What drives the world's oldest female marathon runner?

This piece originally aired June 5, 2015.

People are still talking about an amazing competitor at San Diego's Rock 'n' Roll Marathon: Harriette Thompson. For any athlete, finishing a marathon takes special grit and will power, but at 92 years old, and after 26 miles, the North Carolina woman broke a record, reports CBS News correspondent Mark Strassmann.

"I kept hearing 'Go Harriett! Go Harriette!' I mean I don't think there was anybody there who didn't know who Harriett was," Thompson said.

After running for seven hours, 24 minutes and 36 seconds, she's now the oldest woman to finish a marathon.

"I remember seeing this stuff falling down; they had confetti," Thompson said. "I had a ticker tape reception, and it was fun. That was a complete surprise."

Thompson didn't run listening to an iPod. She played music in her head -- Sergei Rachmaninoff's Prelude in D Major.

She's a classical pianist who performed around the world for decades.

Playing in a concert, she said, is harder than long distance running -- it takes more discipline -- even when you've set the record as the oldest female marathoner in history. But she said the accolade doesn't matter to her at all.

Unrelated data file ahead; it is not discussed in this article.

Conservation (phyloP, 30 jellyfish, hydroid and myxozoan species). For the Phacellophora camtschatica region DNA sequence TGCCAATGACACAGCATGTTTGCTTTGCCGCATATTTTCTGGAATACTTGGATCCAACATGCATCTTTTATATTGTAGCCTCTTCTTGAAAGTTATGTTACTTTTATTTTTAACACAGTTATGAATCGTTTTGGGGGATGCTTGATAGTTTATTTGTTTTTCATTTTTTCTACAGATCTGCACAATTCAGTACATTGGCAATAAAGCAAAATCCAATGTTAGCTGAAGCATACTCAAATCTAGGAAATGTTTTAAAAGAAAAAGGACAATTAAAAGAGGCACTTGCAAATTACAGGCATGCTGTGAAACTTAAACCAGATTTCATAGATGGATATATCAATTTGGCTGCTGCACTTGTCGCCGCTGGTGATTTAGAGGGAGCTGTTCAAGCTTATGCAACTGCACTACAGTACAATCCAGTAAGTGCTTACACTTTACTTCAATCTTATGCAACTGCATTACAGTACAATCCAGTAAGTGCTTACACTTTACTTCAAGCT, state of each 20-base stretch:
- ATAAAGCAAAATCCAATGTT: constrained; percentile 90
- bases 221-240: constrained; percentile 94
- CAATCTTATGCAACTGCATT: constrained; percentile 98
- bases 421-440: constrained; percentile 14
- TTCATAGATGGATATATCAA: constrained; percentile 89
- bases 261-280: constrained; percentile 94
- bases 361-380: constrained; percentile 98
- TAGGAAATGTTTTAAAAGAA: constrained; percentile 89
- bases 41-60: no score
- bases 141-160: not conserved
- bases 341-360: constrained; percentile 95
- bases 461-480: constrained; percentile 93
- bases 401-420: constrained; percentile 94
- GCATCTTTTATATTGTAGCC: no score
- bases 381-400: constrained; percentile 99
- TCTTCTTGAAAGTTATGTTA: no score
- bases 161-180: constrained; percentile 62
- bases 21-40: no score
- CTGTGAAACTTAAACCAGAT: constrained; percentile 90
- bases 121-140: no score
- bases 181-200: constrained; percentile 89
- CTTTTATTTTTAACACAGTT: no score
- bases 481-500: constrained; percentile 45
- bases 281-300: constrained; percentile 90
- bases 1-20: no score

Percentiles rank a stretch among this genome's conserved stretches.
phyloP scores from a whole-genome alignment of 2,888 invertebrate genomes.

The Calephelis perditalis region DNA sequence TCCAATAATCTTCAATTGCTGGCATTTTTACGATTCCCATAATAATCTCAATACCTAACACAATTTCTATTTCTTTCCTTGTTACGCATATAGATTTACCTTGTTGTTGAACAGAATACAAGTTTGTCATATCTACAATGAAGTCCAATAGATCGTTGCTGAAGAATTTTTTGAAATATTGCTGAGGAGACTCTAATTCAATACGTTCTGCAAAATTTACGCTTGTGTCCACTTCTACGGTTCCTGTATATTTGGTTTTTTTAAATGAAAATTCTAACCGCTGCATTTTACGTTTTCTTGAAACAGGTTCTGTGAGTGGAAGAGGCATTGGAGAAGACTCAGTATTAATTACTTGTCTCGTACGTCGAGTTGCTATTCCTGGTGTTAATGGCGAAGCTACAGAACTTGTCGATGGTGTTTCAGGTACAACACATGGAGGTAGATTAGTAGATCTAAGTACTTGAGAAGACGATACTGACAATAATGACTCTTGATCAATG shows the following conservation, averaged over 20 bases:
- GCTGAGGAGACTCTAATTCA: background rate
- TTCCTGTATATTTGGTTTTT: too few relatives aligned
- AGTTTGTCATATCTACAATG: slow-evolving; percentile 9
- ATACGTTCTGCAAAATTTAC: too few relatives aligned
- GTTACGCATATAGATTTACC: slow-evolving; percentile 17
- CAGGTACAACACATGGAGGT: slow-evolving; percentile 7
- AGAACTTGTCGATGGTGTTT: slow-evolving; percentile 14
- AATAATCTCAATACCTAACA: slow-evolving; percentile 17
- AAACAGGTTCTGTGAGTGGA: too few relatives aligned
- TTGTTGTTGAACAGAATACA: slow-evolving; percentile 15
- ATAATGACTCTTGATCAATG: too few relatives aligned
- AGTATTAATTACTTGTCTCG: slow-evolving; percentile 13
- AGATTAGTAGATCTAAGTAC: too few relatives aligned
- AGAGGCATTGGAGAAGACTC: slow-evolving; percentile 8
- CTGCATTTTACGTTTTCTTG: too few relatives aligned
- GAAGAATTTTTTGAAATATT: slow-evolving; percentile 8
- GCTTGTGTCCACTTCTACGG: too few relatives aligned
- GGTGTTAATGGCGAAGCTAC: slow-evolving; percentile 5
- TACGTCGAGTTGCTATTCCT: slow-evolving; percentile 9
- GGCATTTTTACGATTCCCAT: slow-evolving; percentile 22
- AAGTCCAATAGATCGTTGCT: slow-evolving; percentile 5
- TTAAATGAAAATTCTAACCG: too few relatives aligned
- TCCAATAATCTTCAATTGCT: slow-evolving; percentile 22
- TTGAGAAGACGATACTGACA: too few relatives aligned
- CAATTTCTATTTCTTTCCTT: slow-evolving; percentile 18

Instead, she was thinking about her late husband.

"He's with me all the time," Thompson said.

Sydnor, her late husband of 67 years, died from pancreatic cancer last January. Their son, Sydnor III, has colon cancer.

Thompson herself is a two-time cancer survivor. Stockings on her legs covered open wounds from radiation treatments. Since 1999, she has run this marathon 16 times and raised $100,000 for the Leukemia and Lymphoma Society.

"I want to think, 'I'm gonna do it. I don't think I can't do it, I'm gonna do it.' And that helps, you know, to be positive," she said.

If she's still able, her goal is to race again in San Diego next year when she's 93, and set another marathon record for the ages.